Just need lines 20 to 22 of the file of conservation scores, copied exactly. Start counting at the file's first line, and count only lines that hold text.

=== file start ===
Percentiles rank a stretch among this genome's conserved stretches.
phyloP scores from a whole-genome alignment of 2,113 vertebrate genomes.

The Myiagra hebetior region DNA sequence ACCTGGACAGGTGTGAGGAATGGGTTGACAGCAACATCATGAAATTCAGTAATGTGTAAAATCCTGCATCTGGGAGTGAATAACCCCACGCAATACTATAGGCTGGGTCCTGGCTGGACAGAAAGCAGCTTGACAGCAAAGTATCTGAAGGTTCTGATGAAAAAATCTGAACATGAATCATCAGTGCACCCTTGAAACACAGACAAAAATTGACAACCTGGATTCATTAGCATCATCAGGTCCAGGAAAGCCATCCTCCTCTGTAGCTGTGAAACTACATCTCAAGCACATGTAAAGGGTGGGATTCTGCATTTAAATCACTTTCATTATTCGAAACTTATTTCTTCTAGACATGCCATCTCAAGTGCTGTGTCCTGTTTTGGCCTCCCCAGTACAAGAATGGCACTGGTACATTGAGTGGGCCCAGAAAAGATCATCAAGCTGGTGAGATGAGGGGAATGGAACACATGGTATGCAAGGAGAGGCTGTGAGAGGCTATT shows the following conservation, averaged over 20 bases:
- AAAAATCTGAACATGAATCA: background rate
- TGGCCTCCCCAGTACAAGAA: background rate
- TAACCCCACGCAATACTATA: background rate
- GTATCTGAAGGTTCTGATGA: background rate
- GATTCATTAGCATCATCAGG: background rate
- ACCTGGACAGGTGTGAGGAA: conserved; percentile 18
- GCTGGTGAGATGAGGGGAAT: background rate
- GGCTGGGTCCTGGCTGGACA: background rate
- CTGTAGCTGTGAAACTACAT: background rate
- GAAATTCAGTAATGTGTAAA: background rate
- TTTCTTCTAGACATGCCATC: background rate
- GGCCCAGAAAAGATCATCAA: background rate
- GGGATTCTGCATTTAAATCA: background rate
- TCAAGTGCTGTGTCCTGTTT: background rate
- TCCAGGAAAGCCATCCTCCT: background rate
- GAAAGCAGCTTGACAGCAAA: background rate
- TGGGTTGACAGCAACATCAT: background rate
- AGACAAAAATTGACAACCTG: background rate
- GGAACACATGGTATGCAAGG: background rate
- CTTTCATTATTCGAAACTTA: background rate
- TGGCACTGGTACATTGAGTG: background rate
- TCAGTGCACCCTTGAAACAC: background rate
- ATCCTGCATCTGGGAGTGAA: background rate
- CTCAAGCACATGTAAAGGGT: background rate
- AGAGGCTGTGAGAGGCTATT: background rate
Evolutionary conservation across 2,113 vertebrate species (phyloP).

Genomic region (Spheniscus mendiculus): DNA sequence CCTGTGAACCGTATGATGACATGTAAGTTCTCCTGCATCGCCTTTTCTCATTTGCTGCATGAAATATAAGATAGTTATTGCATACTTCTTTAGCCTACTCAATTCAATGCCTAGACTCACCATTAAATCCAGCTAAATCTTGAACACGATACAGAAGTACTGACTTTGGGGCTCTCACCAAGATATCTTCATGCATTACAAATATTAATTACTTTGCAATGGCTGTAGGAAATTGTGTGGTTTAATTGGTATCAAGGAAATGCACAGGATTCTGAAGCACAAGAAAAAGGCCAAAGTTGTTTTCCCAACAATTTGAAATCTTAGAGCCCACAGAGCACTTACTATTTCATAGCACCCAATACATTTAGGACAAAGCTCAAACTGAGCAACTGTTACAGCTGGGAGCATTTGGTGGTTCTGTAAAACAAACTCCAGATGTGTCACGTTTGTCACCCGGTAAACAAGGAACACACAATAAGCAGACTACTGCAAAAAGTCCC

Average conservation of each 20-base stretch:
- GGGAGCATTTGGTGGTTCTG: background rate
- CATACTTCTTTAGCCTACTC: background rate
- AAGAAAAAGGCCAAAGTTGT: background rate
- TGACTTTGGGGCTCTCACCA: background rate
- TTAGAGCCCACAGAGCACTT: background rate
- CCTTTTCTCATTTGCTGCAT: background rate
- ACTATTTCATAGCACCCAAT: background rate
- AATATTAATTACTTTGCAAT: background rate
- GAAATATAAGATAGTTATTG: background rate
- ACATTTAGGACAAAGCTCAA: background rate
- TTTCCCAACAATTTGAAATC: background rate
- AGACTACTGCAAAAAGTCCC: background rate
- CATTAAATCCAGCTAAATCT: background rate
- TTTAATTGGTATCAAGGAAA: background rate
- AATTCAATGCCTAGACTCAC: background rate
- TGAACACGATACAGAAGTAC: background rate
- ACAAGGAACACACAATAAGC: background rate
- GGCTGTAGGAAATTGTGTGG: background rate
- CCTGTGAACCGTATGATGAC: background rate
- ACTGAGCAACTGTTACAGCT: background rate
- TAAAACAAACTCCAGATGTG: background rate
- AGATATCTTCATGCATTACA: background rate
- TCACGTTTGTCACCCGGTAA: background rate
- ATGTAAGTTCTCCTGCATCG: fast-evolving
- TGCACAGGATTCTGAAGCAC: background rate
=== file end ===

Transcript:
- TGGGTTGACAGCAACATCAT: background rate
- AGACAAAAATTGACAACCTG: background rate
- GGAACACATGGTATGCAAGG: background rate